I like to think of it like this: every opportunity I don’t pursue is an automatic rejection. I’m having horrible flashbacks of Dale Winton hosting the National Lottery’s “In It To Win It”, but you do – if you don’t submit your writing then you miss out on the potential that people will publish and read it. So get back out there!

 

  1. Don’t let rejection destroy your confidence.
    This is difficult and like I said everyone is different. Some people receive a rejection and pick themselves straight back up. Often I’m lucky enough to be in this category (but that’s because I’ve made rejection my second best buddy), but for other people this can really knock you back.

    The important thing is that the rejection of your writing is not a rejection of you as a person, though it feels like it because writing is personal; we write from our own experiences, our own dreams, we record the stories we want to share with the world, and when someone says “no” it feels like our experiences and the stories we want to tell are being invalidated.

    But this is not the case. Maybe it didn’t quite fit the publication. Maybe the writing needs a little more work. Perhaps you missed something (I once submitted a poem where the title was spelled wrong, probably why it was rejected). There’s always going to be a reason why the writing was rejected, but it is never about you as an individual.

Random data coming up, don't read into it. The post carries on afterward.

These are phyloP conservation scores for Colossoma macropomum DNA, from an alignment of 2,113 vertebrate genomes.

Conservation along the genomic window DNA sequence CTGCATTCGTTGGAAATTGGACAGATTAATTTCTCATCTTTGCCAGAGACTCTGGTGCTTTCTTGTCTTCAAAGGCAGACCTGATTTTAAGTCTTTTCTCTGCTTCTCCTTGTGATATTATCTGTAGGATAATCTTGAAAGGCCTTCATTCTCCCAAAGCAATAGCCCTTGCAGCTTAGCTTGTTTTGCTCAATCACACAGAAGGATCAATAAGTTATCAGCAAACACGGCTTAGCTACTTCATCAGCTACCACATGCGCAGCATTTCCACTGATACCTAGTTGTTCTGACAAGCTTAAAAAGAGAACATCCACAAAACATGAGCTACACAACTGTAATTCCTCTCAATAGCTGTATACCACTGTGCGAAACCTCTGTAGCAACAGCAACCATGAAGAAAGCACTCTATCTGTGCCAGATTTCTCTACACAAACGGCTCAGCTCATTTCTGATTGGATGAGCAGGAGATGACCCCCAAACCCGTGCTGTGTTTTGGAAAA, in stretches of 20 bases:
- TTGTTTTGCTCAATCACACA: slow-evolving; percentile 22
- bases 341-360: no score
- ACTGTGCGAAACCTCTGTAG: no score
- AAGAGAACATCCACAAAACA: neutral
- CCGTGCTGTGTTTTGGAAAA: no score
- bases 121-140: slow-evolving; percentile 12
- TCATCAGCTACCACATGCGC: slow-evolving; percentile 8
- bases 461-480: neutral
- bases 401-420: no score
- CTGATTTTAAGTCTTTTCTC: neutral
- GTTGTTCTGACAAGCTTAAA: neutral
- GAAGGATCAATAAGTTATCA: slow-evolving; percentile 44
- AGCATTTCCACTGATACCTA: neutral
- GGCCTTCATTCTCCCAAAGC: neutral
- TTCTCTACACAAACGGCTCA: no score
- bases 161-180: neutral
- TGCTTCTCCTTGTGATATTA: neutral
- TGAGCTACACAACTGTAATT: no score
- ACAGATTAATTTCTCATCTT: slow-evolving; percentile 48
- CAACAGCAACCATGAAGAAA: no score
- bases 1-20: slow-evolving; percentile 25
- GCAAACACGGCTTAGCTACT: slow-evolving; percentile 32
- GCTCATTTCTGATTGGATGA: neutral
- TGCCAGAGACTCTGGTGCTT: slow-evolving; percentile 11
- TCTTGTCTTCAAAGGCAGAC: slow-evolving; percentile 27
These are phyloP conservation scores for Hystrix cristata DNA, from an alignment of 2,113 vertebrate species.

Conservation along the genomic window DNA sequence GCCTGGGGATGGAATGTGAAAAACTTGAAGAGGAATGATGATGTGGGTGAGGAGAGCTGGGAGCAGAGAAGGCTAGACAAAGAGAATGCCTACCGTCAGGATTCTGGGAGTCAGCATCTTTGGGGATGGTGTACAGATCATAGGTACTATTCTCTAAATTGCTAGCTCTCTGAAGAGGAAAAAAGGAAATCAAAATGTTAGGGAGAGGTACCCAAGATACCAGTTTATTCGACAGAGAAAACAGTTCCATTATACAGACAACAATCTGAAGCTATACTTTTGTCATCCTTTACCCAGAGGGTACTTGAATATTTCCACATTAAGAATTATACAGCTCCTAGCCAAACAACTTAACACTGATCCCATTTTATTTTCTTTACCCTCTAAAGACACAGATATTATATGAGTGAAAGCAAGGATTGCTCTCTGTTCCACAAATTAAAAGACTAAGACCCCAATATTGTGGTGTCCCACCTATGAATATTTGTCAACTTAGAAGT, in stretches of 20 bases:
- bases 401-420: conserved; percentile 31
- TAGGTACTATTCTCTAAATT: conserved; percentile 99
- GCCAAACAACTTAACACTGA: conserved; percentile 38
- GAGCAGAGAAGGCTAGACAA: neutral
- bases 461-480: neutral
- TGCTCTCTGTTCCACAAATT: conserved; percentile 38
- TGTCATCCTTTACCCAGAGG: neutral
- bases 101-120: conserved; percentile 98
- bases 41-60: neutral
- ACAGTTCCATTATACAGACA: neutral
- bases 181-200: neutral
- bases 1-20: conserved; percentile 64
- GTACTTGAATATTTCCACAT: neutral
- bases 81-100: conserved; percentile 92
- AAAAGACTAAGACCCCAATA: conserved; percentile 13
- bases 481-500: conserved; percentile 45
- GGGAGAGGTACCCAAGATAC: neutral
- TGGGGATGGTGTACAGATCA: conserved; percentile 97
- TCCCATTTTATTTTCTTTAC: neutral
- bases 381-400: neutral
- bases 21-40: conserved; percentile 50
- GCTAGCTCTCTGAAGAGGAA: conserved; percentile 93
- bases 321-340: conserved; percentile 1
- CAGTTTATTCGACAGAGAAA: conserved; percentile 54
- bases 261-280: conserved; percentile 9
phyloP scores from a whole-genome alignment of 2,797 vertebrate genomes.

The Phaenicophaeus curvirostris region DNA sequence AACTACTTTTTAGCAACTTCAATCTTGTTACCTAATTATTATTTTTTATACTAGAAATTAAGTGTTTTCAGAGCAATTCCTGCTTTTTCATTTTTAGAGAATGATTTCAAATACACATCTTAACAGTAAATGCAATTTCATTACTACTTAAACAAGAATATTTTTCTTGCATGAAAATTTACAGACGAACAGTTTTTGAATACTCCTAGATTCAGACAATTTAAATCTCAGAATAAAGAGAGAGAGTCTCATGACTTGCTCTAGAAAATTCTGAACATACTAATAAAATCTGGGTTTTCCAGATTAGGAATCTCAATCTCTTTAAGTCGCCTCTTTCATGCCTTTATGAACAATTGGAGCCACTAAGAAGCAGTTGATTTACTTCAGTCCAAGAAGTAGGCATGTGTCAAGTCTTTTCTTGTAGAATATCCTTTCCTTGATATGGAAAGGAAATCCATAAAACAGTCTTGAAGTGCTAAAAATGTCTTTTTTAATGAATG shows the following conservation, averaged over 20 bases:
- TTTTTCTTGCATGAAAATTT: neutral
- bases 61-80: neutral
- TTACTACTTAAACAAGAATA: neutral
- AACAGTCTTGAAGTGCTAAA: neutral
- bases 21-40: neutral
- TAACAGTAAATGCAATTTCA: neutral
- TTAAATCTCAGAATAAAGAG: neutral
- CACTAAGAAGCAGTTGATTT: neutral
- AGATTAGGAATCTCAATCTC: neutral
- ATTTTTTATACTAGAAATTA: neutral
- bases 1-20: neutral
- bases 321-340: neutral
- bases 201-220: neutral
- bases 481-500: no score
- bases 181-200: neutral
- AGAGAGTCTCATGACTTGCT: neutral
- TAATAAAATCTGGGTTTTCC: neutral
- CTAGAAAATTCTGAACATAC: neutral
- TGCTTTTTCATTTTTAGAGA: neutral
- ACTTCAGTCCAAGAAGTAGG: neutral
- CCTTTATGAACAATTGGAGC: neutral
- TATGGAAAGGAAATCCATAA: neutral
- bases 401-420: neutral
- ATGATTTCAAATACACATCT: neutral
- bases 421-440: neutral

So, believe in yourself, and do steps 2 and 3.

    And remember all the times you have had writing accepted for publication; it beats all of the rejections, and if this hasn’t happened yet your time will come. It will. (I promise).

  2. Read
    Yes, we all know that reading is a great way to improve your writing. Reading is writing. In fact, it has been said so much that it’s almost in itself a cliché. But it’s true, and if you’re going to read anything, read what trumped your submission.

    For instance the competition I was referring to earlier publish an anthology of the prize-winning story and the shortlisted stories and this presents a great opportunity to read the stories that had done so well. By doing this I can learn what qualities these stories have that perhaps mine are lacking.

    Maybe you’ll read it and think I can’t learn anything from it, but I highly doubt it.

    This tip is also useful for publications and magazines for two reasons. Firstly, you can read the writing that was accepted giving you a clear indicator to the type of writing they like to publish. In fact, many publications advise you read what they’ve published before you submit your own writing. This increases your likelihood of an acceptance too; your story could be perfect, but if it doesn’t fit what the publication is looking for it won’t be published. The second reason why this is a good thing is that it supports the publication; after all without readers there’d be no publication to submit the writing to. So, you get a twofold benefit here: you can learn what qualities makes a competition winning piece of writing, or what fits best in a publication, which will develop your own techniques and abilities, and you support a publication that will rely on its readers to keep it going.

 

That’s it. This is what I do when I’m faced with a rejection, making it my second best friend. You take rejection and you learn from it. You become a better, stronger writer, and then you find a new opportunity to chase. I firmly believe that no matter how well someone writes, no matter how widely published or successful they are, they can always learn more.

I’m really interested to hear what you think about this list. Is there anything here that you don’t do and you’re going to do now? Or is there anything else you do that helps you deal with rejection? Let me know in the comments section!